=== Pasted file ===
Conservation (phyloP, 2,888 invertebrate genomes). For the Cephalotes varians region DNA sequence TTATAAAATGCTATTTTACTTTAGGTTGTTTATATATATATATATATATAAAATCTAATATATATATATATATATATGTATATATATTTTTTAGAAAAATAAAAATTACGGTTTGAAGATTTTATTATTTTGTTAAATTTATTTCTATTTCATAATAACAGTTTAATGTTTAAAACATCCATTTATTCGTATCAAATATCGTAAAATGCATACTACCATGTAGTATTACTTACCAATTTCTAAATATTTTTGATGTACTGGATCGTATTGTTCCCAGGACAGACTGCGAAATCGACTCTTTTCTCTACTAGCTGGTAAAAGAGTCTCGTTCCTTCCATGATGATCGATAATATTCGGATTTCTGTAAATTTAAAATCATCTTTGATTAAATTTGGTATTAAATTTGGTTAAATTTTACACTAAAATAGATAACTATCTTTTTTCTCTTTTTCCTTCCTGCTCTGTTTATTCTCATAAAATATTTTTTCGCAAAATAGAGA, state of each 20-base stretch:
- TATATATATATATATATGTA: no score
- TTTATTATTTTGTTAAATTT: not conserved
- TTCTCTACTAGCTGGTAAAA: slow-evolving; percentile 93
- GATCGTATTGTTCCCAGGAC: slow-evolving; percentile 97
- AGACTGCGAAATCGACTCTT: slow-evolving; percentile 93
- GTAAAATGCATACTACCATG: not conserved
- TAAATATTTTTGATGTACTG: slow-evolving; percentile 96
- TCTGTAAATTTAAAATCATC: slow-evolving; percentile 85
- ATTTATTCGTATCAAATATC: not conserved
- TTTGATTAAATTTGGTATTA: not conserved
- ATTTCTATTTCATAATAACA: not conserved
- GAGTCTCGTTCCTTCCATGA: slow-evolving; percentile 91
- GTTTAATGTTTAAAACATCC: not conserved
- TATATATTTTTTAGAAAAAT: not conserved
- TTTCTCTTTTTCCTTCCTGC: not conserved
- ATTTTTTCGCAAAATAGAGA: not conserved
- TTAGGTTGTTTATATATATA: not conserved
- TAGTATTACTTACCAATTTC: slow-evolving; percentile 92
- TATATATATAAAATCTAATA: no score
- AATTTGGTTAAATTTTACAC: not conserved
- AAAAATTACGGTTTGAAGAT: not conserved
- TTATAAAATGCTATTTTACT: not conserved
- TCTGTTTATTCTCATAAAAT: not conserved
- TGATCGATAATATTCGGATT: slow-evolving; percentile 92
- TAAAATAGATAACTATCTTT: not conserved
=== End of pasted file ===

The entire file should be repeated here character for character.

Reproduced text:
Conservation (phyloP, 2,888 invertebrate genomes). For the Cephalotes varians region DNA sequence TTATAAAATGCTATTTTACTTTAGGTTGTTTATATATATATATATATATAAAATCTAATATATATATATATATATATGTATATATATTTTTTAGAAAAATAAAAATTACGGTTTGAAGATTTTATTATTTTGTTAAATTTATTTCTATTTCATAATAACAGTTTAATGTTTAAAACATCCATTTATTCGTATCAAATATCGTAAAATGCATACTACCATGTAGTATTACTTACCAATTTCTAAATATTTTTGATGTACTGGATCGTATTGTTCCCAGGACAGACTGCGAAATCGACTCTTTTCTCTACTAGCTGGTAAAAGAGTCTCGTTCCTTCCATGATGATCGATAATATTCGGATTTCTGTAAATTTAAAATCATCTTTGATTAAATTTGGTATTAAATTTGGTTAAATTTTACACTAAAATAGATAACTATCTTTTTTCTCTTTTTCCTTCCTGCTCTGTTTATTCTCATAAAATATTTTTTCGCAAAATAGAGA, state of each 20-base stretch:
- TATATATATATATATATGTA: no score
- TTTATTATTTTGTTAAATTT: not conserved
- TTCTCTACTAGCTGGTAAAA: slow-evolving; percentile 93
- GATCGTATTGTTCCCAGGAC: slow-evolving; percentile 97
- AGACTGCGAAATCGACTCTT: slow-evolving; percentile 93
- GTAAAATGCATACTACCATG: not conserved
- TAAATATTTTTGATGTACTG: slow-evolving; percentile 96
- TCTGTAAATTTAAAATCATC: slow-evolving; percentile 85
- ATTTATTCGTATCAAATATC: not conserved
- TTTGATTAAATTTGGTATTA: not conserved
- ATTTCTATTTCATAATAACA: not conserved
- GAGTCTCGTTCCTTCCATGA: slow-evolving; percentile 91
- GTTTAATGTTTAAAACATCC: not conserved
- TATATATTTTTTAGAAAAAT: not conserved
- TTTCTCTTTTTCCTTCCTGC: not conserved
- ATTTTTTCGCAAAATAGAGA: not conserved
- TTAGGTTGTTTATATATATA: not conserved
- TAGTATTACTTACCAATTTC: slow-evolving; percentile 92
- TATATATATAAAATCTAATA: no score
- AATTTGGTTAAATTTTACAC: not conserved
- AAAAATTACGGTTTGAAGAT: not conserved
- TTATAAAATGCTATTTTACT: not conserved
- TCTGTTTATTCTCATAAAAT: not conserved
- TGATCGATAATATTCGGATT: slow-evolving; percentile 92
- TAAAATAGATAACTATCTTT: not conserved